Iguazu Falls is the largest waterfall in the world and one of the most impressive natural wonders you’ll ever see.

The falls are divided between Brazil and Argentina, allowing visitors to visit and get up close from both countries. So a question most people have when visiting Iguazu Falls is, which side should I see?

I had that same question when I visited it, and since I had the opportunity, I decided to visit both sides – the Brazilian and the Argentinean.

While the falls are divided by about 20% on the Brazilian side and 80% on the Argentinean, once I saw each side I realized that both countries have something unique to offer that makes it worth visiting.

I love dealing with travel logistics, so I visited both sides on my own, including the border crossing, which I’ll explain below. But if you prefer not to deal with any planning logistics, I highly recommend this two-day tour that takes you to both sides of the falls

Seeing the Brazilian Side of Iguazu Falls

Iguazu Falls in Brazil and Argentina

Since I first arrived in the town of Foz do Iguaçu in Brazil, I decided to visit this side first. From the town’s Terminal de Transporte Urbano (bus station), I took the public bus that goes all the way to the Iguazu National Park.

It takes about 40 minutes to reach the park’s entrance, where I bought the ticket and hopped on a panoramic bus that took me to the main mirador walkway of the falls.

Along the way, the bus did a few stops for people interested in hiking in nature along the Iguaçu River. Since I only had the afternoon and the weather was dubious, I decided to skip the hike and headed straight to the falls.

Once I hopped off, I was just a few steps away from witnessing the immense power of Iguazu. It is said that upon seeing Iguazu, the United States First Lady Eleanor Roosevelt exclaimed “Poor Niagara!”

While I’m yet to see Niagara Falls in person, I can say Iguazu is as impressive and powerful as you can imagine.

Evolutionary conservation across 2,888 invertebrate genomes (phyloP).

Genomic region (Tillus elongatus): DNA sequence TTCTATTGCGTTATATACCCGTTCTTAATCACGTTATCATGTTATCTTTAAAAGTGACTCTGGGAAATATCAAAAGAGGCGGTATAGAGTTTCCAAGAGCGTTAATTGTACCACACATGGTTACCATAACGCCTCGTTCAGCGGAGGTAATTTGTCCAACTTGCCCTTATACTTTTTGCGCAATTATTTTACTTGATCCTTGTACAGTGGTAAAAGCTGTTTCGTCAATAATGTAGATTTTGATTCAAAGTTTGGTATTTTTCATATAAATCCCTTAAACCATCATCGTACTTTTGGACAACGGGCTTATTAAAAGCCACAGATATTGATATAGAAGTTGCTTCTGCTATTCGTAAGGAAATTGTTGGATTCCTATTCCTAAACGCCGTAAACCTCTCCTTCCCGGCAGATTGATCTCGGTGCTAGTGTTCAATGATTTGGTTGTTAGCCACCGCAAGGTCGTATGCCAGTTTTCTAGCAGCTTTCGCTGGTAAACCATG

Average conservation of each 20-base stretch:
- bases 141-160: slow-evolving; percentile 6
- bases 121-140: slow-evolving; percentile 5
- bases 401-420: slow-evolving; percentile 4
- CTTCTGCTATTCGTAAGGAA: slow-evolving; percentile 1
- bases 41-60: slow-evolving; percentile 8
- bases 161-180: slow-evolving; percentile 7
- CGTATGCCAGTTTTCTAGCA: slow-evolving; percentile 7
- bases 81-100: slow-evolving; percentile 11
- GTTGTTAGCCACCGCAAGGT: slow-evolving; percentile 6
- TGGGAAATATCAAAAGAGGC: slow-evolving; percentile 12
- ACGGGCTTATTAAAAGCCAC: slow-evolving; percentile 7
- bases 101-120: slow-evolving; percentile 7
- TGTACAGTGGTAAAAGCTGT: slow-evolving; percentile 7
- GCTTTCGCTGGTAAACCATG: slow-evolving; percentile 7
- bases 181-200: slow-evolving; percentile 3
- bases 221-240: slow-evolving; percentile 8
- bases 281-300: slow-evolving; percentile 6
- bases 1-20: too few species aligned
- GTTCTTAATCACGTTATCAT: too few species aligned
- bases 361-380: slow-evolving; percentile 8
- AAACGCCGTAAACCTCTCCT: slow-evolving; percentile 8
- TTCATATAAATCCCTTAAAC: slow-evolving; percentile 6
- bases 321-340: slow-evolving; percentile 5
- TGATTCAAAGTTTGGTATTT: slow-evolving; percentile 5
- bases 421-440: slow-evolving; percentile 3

Iguazu Falls in Brazil and Argentina

The name “Iguazu” comes from the Guarani or Tupi words y, meaning “water”, and ûasú, meaning “big”. According to legend, a deity planned to marry a beautiful woman named Naipí, who fled with her mortal lover Tarobá in a canoe.

In a rage, the deity sliced the river, creating the waterfalls and condemning the lovers to an eternal fall.

Whether by a deity or not, there’s no denying that some great forces created this awe-inspiring natural wonder.

Iguazu Falls view from Brazil

I followed the walkway along the canyon, stopping at every viewpoint to admire every single fall on the other side of the river.

After about an hour or so walking and sightseeing, I reached the culminating point of the walkway – the extension to the lower base of Devil’s Throat (Garganta del Diablo in Spanish or Garganta do Diabo in Portuguese).

The Devil's Throat at Iguazu Falls in Brazil and Argentina

The Devil’s Throat is the main attraction on both sides of the falls since approximately half of the river’s flow falls into this long and narrow chasm.

Its quite distinctive U-shape is 82 meters high (269 feet), 150 meters wide (492 feet), and 700 meters long (2,297 feet).

I stepped on the aluminum walkway and went deep into the fast-flowing veil of mist created by the powerful cascade, which at this point was mere meters away from me.

On one side of the walkway, I had a curtain of water flowing from above; on the other, I could see water flowing even deeper on a vertigo-inducing fall that seemed to have no end.

It was on that walkway that I realized that I was somewhere in the middle of a stepping waterfall.

From the end of the walkway, I enjoyed the fresh mist and the gorgeous views of the Devil’s Throat – in addition to getting soaking wet.

Iguazu Falls in Brazil
Iguazu Falls from Brazil

To culminate the walkthrough, I took the elevator to the top of the viewing tower, from where I could see at about eye level the flowing Iguaçu River before taking the thunderous plunge.

View of Iguazu Falls from Brazil